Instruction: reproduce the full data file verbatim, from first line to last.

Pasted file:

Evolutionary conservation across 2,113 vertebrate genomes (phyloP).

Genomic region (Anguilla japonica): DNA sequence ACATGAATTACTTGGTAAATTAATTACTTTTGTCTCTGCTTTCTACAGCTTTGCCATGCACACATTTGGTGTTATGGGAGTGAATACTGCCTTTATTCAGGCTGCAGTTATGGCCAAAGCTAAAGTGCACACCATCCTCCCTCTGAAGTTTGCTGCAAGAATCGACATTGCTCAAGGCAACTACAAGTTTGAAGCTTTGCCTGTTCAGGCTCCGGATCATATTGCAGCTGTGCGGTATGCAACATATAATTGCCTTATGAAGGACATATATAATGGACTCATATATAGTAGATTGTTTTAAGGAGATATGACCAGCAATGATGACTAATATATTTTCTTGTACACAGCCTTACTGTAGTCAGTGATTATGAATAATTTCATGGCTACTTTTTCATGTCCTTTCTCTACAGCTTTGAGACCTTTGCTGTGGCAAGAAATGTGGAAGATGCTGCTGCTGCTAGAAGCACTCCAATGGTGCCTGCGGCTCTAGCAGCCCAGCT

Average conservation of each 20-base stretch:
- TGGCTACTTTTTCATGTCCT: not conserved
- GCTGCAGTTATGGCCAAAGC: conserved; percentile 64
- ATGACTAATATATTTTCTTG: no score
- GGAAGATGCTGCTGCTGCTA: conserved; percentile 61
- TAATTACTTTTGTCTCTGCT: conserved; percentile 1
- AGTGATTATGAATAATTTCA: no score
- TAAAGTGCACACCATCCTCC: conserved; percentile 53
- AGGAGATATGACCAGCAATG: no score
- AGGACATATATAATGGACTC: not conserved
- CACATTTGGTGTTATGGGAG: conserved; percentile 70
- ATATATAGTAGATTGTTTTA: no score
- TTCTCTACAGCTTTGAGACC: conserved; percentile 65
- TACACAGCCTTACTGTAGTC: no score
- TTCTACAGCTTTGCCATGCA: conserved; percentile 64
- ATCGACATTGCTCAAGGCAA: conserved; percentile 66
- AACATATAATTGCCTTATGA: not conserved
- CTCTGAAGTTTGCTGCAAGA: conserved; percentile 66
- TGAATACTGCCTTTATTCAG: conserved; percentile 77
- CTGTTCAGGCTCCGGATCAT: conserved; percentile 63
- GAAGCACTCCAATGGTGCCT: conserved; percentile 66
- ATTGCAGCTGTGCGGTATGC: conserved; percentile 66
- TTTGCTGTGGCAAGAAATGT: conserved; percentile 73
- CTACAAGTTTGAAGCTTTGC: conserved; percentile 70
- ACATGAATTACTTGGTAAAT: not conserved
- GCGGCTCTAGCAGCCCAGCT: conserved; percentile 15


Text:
Evolutionary conservation across 2,113 vertebrate genomes (phyloP).

Genomic region (Anguilla japonica): DNA sequence ACATGAATTACTTGGTAAATTAATTACTTTTGTCTCTGCTTTCTACAGCTTTGCCATGCACACATTTGGTGTTATGGGAGTGAATACTGCCTTTATTCAGGCTGCAGTTATGGCCAAAGCTAAAGTGCACACCATCCTCCCTCTGAAGTTTGCTGCAAGAATCGACATTGCTCAAGGCAACTACAAGTTTGAAGCTTTGCCTGTTCAGGCTCCGGATCATATTGCAGCTGTGCGGTATGCAACATATAATTGCCTTATGAAGGACATATATAATGGACTCATATATAGTAGATTGTTTTAAGGAGATATGACCAGCAATGATGACTAATATATTTTCTTGTACACAGCCTTACTGTAGTCAGTGATTATGAATAATTTCATGGCTACTTTTTCATGTCCTTTCTCTACAGCTTTGAGACCTTTGCTGTGGCAAGAAATGTGGAAGATGCTGCTGCTGCTAGAAGCACTCCAATGGTGCCTGCGGCTCTAGCAGCCCAGCT

Average conservation of each 20-base stretch:
- TGGCTACTTTTTCATGTCCT: not conserved
- GCTGCAGTTATGGCCAAAGC: conserved; percentile 64
- ATGACTAATATATTTTCTTG: no score
- GGAAGATGCTGCTGCTGCTA: conserved; percentile 61
- TAATTACTTTTGTCTCTGCT: conserved; percentile 1
- AGTGATTATGAATAATTTCA: no score
- TAAAGTGCACACCATCCTCC: conserved; percentile 53
- AGGAGATATGACCAGCAATG: no score
- AGGACATATATAATGGACTC: not conserved
- CACATTTGGTGTTATGGGAG: conserved; percentile 70
- ATATATAGTAGATTGTTTTA: no score
- TTCTCTACAGCTTTGAGACC: conserved; percentile 65
- TACACAGCCTTACTGTAGTC: no score
- TTCTACAGCTTTGCCATGCA: conserved; percentile 64
- ATCGACATTGCTCAAGGCAA: conserved; percentile 66
- AACATATAATTGCCTTATGA: not conserved
- CTCTGAAGTTTGCTGCAAGA: conserved; percentile 66
- TGAATACTGCCTTTATTCAG: conserved; percentile 77
- CTGTTCAGGCTCCGGATCAT: conserved; percentile 63
- GAAGCACTCCAATGGTGCCT: conserved; percentile 66
- ATTGCAGCTGTGCGGTATGC: conserved; percentile 66
- TTTGCTGTGGCAAGAAATGT: conserved; percentile 73
- CTACAAGTTTGAAGCTTTGC: conserved; percentile 70
- ACATGAATTACTTGGTAAAT: not conserved
- GCGGCTCTAGCAGCCCAGCT: conserved; percentile 15